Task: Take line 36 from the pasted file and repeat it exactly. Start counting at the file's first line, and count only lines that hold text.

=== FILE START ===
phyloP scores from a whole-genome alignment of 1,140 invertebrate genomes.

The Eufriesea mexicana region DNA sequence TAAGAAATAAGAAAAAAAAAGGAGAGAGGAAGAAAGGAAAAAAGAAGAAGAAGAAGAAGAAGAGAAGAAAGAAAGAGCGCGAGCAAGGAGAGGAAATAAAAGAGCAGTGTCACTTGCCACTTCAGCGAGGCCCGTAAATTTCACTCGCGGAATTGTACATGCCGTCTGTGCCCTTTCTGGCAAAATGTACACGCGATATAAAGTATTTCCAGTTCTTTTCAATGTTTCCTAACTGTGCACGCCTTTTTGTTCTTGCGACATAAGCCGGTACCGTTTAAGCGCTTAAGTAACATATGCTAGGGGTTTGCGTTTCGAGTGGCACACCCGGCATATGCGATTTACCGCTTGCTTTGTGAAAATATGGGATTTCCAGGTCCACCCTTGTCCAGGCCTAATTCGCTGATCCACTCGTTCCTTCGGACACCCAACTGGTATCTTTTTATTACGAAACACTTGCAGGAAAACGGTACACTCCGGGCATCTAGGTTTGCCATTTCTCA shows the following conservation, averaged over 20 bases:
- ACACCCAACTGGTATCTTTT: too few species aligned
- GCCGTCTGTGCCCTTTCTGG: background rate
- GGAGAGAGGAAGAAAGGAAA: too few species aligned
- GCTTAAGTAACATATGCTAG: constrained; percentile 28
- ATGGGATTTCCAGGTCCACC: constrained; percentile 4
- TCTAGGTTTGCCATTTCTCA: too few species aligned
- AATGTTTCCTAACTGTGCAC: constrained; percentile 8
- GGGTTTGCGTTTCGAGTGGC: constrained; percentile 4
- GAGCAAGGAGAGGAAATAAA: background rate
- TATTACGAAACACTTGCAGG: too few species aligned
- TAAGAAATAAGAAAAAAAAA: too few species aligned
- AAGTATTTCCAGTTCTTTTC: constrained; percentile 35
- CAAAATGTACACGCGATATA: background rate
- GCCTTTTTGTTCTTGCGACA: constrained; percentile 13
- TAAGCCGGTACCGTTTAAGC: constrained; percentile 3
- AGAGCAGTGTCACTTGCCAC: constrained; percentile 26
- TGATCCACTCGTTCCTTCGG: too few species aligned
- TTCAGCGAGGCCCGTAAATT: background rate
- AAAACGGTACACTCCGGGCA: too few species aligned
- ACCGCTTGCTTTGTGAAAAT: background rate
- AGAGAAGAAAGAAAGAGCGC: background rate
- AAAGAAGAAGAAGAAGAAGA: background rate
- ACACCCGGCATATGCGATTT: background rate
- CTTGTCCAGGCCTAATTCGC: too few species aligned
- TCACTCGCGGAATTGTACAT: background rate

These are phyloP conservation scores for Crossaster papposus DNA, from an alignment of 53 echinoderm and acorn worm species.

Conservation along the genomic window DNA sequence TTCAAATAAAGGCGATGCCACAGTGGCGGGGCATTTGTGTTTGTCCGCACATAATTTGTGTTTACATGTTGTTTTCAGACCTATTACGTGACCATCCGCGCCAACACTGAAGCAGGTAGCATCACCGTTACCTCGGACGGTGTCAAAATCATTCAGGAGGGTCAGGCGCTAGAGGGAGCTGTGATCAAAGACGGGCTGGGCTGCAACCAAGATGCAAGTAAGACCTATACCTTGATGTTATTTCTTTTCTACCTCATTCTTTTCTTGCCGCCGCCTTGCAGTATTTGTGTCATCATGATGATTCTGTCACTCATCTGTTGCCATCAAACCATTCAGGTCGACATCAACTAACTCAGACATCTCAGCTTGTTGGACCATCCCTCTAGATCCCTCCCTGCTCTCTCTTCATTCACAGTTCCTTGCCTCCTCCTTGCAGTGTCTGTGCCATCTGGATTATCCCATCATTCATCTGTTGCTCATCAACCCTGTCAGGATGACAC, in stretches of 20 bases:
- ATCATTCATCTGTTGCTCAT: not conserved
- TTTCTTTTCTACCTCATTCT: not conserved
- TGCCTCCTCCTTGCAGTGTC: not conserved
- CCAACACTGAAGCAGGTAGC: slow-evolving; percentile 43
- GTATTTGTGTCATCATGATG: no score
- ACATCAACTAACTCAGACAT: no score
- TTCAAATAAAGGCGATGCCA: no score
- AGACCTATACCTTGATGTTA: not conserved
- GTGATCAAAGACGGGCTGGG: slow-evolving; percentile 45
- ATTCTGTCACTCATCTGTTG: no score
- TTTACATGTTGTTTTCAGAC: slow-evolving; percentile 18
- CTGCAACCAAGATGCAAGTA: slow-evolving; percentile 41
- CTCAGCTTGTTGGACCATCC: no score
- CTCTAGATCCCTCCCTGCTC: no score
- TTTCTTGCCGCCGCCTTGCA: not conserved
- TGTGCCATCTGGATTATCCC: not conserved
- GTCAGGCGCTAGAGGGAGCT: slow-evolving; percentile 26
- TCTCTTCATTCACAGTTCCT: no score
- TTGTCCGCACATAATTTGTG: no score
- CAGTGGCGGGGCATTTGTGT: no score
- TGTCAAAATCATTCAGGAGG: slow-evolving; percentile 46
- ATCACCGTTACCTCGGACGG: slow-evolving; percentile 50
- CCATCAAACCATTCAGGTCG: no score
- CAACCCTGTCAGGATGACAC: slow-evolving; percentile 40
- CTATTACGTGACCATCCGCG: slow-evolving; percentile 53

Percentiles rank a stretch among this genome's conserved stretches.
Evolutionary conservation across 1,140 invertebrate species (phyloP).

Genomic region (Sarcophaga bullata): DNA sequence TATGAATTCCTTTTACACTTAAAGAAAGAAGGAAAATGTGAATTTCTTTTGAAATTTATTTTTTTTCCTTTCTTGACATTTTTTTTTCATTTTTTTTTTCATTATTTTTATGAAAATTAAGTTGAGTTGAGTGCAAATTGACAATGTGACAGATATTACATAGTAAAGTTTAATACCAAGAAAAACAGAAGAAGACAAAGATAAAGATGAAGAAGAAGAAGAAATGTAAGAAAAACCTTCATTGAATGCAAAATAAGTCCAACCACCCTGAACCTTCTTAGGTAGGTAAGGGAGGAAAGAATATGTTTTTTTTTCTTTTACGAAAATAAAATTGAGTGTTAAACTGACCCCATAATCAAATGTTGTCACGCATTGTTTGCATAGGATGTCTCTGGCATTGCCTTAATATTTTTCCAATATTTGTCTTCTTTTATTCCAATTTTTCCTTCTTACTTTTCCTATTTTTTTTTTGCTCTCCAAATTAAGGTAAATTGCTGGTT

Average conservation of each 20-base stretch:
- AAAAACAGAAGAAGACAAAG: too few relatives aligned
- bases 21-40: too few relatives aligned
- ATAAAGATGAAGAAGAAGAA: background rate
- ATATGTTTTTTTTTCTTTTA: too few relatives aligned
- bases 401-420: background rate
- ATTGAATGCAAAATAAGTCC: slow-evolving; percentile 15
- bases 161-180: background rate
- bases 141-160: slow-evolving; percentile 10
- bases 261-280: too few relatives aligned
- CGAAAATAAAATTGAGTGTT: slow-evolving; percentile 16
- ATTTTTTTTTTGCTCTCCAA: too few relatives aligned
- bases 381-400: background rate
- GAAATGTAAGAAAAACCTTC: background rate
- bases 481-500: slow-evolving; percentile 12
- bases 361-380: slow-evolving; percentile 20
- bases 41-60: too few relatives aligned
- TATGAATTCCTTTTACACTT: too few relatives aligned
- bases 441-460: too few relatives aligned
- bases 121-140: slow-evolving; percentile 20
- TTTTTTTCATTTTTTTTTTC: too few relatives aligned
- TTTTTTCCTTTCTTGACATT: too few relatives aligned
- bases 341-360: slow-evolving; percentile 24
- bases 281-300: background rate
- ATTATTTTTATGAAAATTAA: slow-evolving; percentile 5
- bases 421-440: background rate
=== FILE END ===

- TTCAAATAAAGGCGATGCCA: no score